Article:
Child Behavior

Essay by PaperNerd ContributorCollege, Undergraduate January 2002

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I went to Bright-Light Park on a cold afternoon to watch the kids and note their behavior. When I approached, there we about three or four little kids all bundled up and playing on the Jungle Gym.

I noticed a small brown-haired boy about the age of three, who was running around without fear. I sat down to watch, and then I noticed that his dad was following him around, so that was probably why he didn't feel afraid to run around by himself.

The little boy would sometimes turn around to see if his dad was following him, and then run around a little faster. He would constantly call to his daddy for help to get up on objects, and he would not slide down the slide unless his dad was at the bottom waiting for him. This seems to me that the boy had put a lot of trust in his father, and felt that he was safe only if his parent was near.

Sometimes that boy would run a little too far away for his father's comfort, and so then his father would yell out his name several times. The boy did not seem to listen to his parent, but he did start to listen after the fourth of fifth stern name-calling.

Also, the boy would pick up certain things, like a rock for example, and show it to his father with a big smile on his face. The father would always say something like, "Wow!" or "Good Job!" This suggests that the boy needed reinforcement for his behavior, and liked to get a positive remark so that he could feel that he had indeed done a good job.

The way the boy behaved with other children was shown to me when he approached another little blonde boy who was playing in the sand. The blonde little boy was playing with a yellow Tonka truck, and the boy just walked right up to the blonde-haired boy, sat down, and grabbed the truck out of his hands. The blonde boy started crying loudly, and his mother ran up to him and talked to him in a calming voice. Meanwhile the brown-haired boy's father had already snatched the truck away from him, and apologized to the mother of the blonde boy. The brown-haired boy began to cry and sob, and his father was telling him, "No, that's not yours honey." I don't think that the boy new the real aspect of sharing yet, and probably didn't know what he had done wrong.

After he had finished crying the boy seemed to be all better, just like nothing had happened. He sat down in the sand, and started babbling something about a castle to himself. His father sat on a bench and watched him. When another child would come near him, the boy would yell, "NO!" as loud as he could in his little tiny voice. The other child would just walk away, and the boy began to talk to himself again. He seemed to be mimicking his parents' authoritarian tone whenever he said "no" to someone.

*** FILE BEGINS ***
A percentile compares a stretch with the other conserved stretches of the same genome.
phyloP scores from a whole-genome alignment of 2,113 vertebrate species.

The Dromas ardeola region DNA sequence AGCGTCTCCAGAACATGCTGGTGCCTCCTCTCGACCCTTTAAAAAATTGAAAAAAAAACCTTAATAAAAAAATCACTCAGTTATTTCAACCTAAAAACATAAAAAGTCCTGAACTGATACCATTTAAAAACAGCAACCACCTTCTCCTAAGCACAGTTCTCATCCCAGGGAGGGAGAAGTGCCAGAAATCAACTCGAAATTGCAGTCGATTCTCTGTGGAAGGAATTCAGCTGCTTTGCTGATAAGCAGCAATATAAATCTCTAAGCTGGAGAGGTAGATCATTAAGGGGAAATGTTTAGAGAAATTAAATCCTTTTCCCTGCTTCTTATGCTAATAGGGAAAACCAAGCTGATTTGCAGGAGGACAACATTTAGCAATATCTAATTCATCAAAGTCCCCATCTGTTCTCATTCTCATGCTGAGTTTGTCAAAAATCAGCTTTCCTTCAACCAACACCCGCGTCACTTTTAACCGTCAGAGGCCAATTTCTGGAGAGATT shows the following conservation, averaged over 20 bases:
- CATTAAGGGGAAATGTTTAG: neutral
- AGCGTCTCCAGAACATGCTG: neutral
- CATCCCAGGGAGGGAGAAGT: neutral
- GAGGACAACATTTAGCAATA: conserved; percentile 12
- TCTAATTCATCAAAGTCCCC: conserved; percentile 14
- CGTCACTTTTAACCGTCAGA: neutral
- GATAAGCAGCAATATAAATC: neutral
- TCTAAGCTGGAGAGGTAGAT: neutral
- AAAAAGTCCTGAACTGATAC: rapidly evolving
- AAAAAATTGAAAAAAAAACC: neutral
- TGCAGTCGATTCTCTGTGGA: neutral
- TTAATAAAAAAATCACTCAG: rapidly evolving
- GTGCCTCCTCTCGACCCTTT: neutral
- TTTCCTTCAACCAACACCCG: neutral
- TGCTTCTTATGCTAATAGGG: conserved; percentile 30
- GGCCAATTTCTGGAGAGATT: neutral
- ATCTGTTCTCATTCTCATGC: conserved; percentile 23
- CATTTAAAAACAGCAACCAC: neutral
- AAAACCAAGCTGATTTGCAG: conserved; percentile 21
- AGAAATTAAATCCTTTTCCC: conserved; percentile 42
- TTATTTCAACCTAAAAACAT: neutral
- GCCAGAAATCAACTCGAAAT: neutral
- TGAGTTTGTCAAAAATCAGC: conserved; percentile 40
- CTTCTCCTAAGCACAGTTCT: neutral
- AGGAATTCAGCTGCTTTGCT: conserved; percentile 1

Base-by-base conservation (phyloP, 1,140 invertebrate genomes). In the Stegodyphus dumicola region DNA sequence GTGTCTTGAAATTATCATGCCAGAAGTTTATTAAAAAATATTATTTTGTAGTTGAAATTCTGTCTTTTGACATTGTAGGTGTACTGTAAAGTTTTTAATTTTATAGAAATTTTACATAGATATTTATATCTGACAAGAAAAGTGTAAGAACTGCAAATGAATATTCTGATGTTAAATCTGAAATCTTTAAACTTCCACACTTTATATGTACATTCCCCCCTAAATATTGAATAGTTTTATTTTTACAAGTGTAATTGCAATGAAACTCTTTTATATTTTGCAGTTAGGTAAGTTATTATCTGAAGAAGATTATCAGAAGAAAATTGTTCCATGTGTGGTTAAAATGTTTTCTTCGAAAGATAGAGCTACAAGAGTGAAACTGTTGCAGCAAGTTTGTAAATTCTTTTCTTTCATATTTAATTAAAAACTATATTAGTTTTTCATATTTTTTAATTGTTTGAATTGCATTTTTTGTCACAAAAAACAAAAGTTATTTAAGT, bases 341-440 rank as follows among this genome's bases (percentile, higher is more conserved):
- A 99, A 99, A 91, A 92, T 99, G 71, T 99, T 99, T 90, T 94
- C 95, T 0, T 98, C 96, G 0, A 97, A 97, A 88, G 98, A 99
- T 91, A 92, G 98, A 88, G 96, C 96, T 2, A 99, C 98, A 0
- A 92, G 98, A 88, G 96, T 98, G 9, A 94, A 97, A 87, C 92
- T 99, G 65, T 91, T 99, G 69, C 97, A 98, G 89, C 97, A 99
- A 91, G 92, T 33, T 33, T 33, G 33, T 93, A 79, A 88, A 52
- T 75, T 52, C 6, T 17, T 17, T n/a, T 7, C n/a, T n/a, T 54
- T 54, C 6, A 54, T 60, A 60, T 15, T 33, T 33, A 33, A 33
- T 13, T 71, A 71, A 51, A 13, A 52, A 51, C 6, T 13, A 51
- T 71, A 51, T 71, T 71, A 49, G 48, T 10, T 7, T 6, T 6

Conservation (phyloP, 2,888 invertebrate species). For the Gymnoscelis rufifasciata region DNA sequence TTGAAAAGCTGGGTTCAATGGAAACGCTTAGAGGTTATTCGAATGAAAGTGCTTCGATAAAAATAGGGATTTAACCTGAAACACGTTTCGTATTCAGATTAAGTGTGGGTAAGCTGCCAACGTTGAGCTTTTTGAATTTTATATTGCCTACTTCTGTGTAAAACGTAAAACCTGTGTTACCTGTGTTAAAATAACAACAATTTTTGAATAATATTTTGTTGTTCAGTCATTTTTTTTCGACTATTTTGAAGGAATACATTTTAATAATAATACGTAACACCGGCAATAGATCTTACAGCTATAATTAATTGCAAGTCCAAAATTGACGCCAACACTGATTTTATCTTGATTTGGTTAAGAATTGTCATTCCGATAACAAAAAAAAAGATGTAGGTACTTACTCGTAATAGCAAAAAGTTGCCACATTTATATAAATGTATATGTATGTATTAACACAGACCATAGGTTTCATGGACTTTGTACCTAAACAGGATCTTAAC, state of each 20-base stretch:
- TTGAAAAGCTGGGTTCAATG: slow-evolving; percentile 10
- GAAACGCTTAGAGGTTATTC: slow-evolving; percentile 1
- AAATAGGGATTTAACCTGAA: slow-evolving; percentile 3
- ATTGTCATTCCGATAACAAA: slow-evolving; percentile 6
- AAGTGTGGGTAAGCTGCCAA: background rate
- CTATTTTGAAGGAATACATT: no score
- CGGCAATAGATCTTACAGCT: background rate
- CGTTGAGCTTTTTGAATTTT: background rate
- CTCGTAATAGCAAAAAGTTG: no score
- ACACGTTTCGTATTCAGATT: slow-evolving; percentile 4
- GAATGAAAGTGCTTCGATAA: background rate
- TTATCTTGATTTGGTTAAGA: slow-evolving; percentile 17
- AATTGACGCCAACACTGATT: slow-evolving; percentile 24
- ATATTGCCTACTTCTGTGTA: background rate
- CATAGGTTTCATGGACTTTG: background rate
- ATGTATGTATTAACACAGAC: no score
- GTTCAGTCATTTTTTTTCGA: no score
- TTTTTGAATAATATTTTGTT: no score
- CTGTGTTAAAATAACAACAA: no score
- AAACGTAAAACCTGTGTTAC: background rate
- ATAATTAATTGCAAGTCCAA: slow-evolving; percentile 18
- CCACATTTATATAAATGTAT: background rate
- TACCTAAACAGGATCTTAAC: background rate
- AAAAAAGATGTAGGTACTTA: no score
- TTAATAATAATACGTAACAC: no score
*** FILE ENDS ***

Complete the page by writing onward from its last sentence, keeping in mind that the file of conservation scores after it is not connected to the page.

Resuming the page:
The next thing that surprised me was that the father got up and walked away to sit on a different bench close to his wife, and the boy didn't even notice. He just kept playing in the sand, and getting it all over the place too. When the boy did finally look up to where his father had been sitting, and he didn't see him there, he got a shocked look on his face. He looked around and saw his father sitting on another bench, got up and ran to within a three-foot vicinity of the bench, sat down in the sand, and started playing again. This really shows attachment to the parental unit, and also how he anchors to the father.

The overall behavior of the child during this experiment was very good-natured. While his father was following him around he would laugh and giggle, and say "daddy" a whole lot. He would also ask for his father's help and encouragement when he came to an obstacle. To me it seemed that the parents were doing an excellent job raising their son because he exhibited all of the natural behaviors of a three year old; happy and for the most part cooperative, he took direction well and talked a lot (to himself and his father), he responded very well to his environment and also got over his anger and disappointment rather quickly.